The programme portrayed cycling as a dangerous, stressful activity, concentrating solely on collisions, near misses and aggressive behaviour caught on camera and posted on YouTube. Jackson, however, point out that “statistically, cycling is much safer today than it was 20 years ago, and it is as safe as walking. There are so many benefits to cycling including improved health, improved environment, less congestion and great value for money.”

The programme concluded by attempting make its protagonists see things from each other’s perspective. However in its summing up, it failed to address the work of government, cycling organisations and other interested parties in improving conditions for cyclists and other vulnerable road users.

Jackson concluded: “What would make the biggest difference for cycling, which the programme didn’t address, is strong leadership from government including putting cycling at the heart of policy.”

For me the highlight of the programme was Lewis the cycling Vigilante who was out there head camed upwatching the interaction
Whether it be a cyclist or motorist behaving like a prat he filmed you and told you about it.
Mostly in such an un offensive way that even the most ardent firebrand might listen.
His work can be seen on Youtube 'Tradffic Droid 360 News'
Maybe he should have produced the documentary

On the subject of Road Safety there is a new device on the block and I kinda like it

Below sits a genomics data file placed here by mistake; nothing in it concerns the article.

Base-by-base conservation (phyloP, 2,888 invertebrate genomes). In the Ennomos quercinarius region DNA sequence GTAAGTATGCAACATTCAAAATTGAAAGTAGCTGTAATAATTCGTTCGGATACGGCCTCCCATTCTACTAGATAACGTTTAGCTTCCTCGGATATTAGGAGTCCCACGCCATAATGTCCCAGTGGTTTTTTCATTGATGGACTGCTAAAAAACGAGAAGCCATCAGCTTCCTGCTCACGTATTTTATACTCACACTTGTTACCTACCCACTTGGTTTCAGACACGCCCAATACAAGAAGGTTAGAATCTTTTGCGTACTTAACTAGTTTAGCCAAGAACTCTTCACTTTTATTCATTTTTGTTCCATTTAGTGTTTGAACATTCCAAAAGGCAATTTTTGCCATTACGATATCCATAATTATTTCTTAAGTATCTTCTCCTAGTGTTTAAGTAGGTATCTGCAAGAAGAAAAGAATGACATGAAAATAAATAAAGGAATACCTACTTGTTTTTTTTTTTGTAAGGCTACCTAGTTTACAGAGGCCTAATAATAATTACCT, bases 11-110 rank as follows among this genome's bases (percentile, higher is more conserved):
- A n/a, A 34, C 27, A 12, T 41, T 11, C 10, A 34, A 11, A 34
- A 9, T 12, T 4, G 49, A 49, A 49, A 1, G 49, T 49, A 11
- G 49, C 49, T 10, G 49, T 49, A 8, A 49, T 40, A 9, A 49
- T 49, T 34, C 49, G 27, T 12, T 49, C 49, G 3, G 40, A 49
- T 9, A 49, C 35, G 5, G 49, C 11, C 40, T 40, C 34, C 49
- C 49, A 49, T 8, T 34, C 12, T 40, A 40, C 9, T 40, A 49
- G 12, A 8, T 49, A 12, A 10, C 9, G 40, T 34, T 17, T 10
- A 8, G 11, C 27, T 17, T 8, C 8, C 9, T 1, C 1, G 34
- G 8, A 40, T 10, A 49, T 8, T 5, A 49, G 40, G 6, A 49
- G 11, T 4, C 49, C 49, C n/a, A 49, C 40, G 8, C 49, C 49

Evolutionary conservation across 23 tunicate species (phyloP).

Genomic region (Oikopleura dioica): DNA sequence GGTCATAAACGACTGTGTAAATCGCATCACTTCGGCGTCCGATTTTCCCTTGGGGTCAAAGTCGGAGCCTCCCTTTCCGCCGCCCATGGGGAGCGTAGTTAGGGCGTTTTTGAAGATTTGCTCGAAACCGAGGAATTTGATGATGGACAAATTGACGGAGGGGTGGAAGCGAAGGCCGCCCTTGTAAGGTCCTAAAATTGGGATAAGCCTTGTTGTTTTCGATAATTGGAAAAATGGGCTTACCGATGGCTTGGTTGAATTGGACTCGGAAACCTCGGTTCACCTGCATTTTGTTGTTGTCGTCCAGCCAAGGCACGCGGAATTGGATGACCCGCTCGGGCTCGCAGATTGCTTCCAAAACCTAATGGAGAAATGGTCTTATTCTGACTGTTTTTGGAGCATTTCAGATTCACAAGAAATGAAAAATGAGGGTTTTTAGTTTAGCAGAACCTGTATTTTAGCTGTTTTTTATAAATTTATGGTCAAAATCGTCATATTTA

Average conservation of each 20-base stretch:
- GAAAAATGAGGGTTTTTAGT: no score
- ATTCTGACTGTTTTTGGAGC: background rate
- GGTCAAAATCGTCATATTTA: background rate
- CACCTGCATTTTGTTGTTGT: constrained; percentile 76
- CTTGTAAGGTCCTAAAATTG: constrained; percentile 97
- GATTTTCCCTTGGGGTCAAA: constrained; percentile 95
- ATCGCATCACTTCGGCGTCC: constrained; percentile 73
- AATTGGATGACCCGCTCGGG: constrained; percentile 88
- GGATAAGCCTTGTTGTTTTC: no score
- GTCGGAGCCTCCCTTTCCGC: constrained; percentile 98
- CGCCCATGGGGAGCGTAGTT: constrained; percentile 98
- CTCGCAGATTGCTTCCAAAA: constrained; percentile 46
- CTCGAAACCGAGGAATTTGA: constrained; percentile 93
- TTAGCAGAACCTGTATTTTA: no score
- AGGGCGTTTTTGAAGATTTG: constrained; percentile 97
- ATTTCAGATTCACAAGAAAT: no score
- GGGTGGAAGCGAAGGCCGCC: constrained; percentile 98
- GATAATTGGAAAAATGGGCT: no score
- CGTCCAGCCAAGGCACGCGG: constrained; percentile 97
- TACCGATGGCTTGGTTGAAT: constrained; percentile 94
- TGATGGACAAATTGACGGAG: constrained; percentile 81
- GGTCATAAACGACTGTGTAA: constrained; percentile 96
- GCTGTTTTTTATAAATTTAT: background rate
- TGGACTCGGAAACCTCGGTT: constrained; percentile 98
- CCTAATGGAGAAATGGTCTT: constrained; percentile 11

Its called Blaze which sounds a bit like some comic book hero.
If it can offer the same sort of protection.... I dont care what they cakk it.

The BLAZE Bike Light is a completely new innovation for urban cyclists. It’s a damn good bike light, but it also tackles one of the biggest causes of cycling fatalities - being caught in the blind spot and vehicles turning across an unseen bike. 
Statistics confirm that 79% of cyclists are hit when they’re travelling straight ahead and a vehicle maneuvers into them, largely due to their small footprint and position on the road. BLAZE tackles this.

BLAZE is a front light with super-bright LEDs, but it also projects the symbol of a bike down onto the road ahead of the cyclist. It’s adjustable, but ideally about 5m in front. It alerts road users ahead of the cyclist of their presence, helping to prevent them turning across their path (especially the big ones like buses and trucks!). Making the cyclist more visible and increasing their footprint on the road.

 Another common accident sees drivers pulling out of a side junction into the path of a cyclist, the bike can be right up close but overlooked due to its position; being tucked in closer to the curb.  BLAZE's flashing symbol ahead of the bike warns drivers (in time) that there's a cyclist approaching, and stops them pulling out.  The same applies to pedestrians, people often don't hear a cyclist coming and step out in front of the bike, warn them you're coming through!

Check Blaze Out